A colossal fantasy of incredible diversity and spellbinding imagination. Damian Lynch narrates China Mieville's British Fantasy Award-winning novel of human cargo bound for servitude in exile.
A pirate city hauled across the oceans.... A hidden miracle about be revealed.... These are the ingredients of an astonishing story. It is the story of a prisoner's journey. Of the search for the island of a forgotten people, for the most astonishing beast in the seas, and ultimately for a fabled place - a massive wound in reality, a source of unthinkable power and danger.
©2002 China Mieville (P)2011 Audible Ltd
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Critic reviews

"The Scar demonstrates enough invention and brutal energy, firmly ruled by a calm architectonic intelligence, to show that Miéville is one of the most imaginative young writers around in any kind of fiction." (The Guardian)
"The Scar is a feat of the imagination, a rich reclamation of the pleasures of every genre. It's also a caution against imagination, a sobering look at the chaos left in the wake of every mad visionary." (Kim Newman, The Independent)
"Mieville's creatures end up none the wiser, but there is nothing uncertain about his confidence in his own inventions. And it is wonderfully infectious; Armada, like New Crobuzon, has the feel and complexity of a living place - it's just that you wouldn't want to live there." (Andrew McKie, Sunday Telegraph)
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Customer Reviews

Most Helpful
4 out of 5 stars
By scotty on 29-04-12

A Stunning, Thought Provoking Read

China Mieville has got to be one of the hardest working authors I've ever read. He puts stunning little side plots and nuggets into his fiction that would be a whole novel to a lesser writer! Anyway...

The Scar is a fascinating story that develops around a lady running away from her home city and finding a city like she never dreamed. Full of danger, intrigue, the strange and familiar it calls to our heroine (Bellis) and she is torn between love and fear of her lost home.

When the chance comes to betray her new, floating, home in Armada she does but ultimately is a pawn in a larger game. The small cog in a larger wheel is a recurring theme in CM's work and is appealing as a starting point for character development. On the subject of characters, the diversity, depth and sheer imagination of CM's vision is amazing.

My only criticism of CM's stories is, and please bear in mind I'm a fan of Perdido Street Station, Iron Council and The Scar, that I never like the way the stories end. It's my personal opinion only.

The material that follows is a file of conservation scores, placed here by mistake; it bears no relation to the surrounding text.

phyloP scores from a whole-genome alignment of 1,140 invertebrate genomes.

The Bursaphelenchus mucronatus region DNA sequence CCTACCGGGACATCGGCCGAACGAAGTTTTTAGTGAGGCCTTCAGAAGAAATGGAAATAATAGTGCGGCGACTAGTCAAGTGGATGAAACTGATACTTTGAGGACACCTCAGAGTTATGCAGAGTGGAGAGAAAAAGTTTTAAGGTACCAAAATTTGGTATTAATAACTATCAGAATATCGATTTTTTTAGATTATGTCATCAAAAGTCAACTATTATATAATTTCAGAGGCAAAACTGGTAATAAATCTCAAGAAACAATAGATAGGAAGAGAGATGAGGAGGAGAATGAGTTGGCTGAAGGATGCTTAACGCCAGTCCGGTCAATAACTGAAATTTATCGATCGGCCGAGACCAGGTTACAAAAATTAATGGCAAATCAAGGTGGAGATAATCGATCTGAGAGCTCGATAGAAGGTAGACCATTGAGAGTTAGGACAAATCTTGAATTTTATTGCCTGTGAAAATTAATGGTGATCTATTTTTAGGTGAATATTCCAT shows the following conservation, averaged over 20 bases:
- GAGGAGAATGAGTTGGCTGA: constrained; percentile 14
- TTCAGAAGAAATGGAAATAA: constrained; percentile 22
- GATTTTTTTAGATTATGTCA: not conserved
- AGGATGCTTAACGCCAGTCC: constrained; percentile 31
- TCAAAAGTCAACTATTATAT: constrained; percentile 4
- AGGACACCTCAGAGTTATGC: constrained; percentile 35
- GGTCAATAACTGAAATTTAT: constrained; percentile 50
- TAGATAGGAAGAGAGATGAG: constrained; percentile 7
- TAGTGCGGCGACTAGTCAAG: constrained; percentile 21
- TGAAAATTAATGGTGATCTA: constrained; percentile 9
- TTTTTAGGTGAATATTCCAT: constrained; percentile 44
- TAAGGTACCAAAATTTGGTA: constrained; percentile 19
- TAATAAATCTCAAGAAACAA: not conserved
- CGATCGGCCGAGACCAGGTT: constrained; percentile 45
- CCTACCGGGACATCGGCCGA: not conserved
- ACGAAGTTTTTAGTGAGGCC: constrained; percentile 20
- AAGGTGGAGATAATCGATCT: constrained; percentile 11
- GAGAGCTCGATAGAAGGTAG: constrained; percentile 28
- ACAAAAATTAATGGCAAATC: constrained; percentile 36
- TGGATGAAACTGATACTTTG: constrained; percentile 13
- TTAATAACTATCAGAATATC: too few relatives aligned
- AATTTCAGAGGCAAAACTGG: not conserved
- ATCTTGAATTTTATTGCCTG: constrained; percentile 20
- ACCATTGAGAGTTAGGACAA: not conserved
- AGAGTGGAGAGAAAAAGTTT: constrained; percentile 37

This is a great, sweeping, imaginative story that will take you from the familiar ie politics (Mr Mieville like the theme) to philosophy to religion and beyond, all in an easily accessible 'steampunk' past-present.

Give it a try, you'll enjoy!

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5 of 5 people found this review helpful

3 out of 5 stars
By Amazon Customer on 13-04-13

not too bad

I wasn't sure about carrying on with this series because I had mixed feelings about Perdido St Station (long, exhausting but ultimately quite satisfying). I should say that The Scar is not at all a sequel to the previous book, it's simply set in the same world with the occurrences from Perdido only peripheral comments to this story. In The Scar, I liked some of the concepts, and many of the characters had potential but they never really followed through. For all that the story should have been epic, it actually all felt a bit pointless by the end. The narrator was ok but I much preferred the chap who did the previous novel. I think his grandiose style better suited the story. In summary, it was ok, some good bits, some tension but, to be honest, I was a bit indifferent about the fate of the characters by the end. I'd say it's worth a credit if you enjoyed the Bas Lag setting but I wouldn't put it at the top of your wishlist.

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4 of 4 people found this review helpful

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Customer Reviews

Most Helpful
3 out of 5 stars
By Matt on 19-11-12

Fantastic story let down by subpar rendition

Damian Lynch couldn't ruin one of my favourite books for me, but he gave it a real go. He stumbles and brachiates through the sentences as if each one were a tongue-twister (although, to be fair, it IS Miéville), reading nouns as verbs and verbs as nouns and not really betraying any understanding of what he's reading. Perhaps the most troubling part is that a disturbing number of these errors, even when picked up on and re-read by Mr Lynch, have not been edited out (I counted five untouched gaffes in one unhappy half-hour), possibly due to the soporific monotone in which the story is read. China Miéville is one of my very favourite authors, and I'm quite sad to see Mr Lynch has been further involved in the presentation of his works, not least of all because, of those books, The Scar would seem to be the MOST hospitable to Mr Lynch's tendency to give every character with an accent a Caribbean lilt. Susan Duerden's performance of Embassytown was vastly superior, and I'd hoped I'd get to hear her as Bellis Coldwine. No such luck. Boo.

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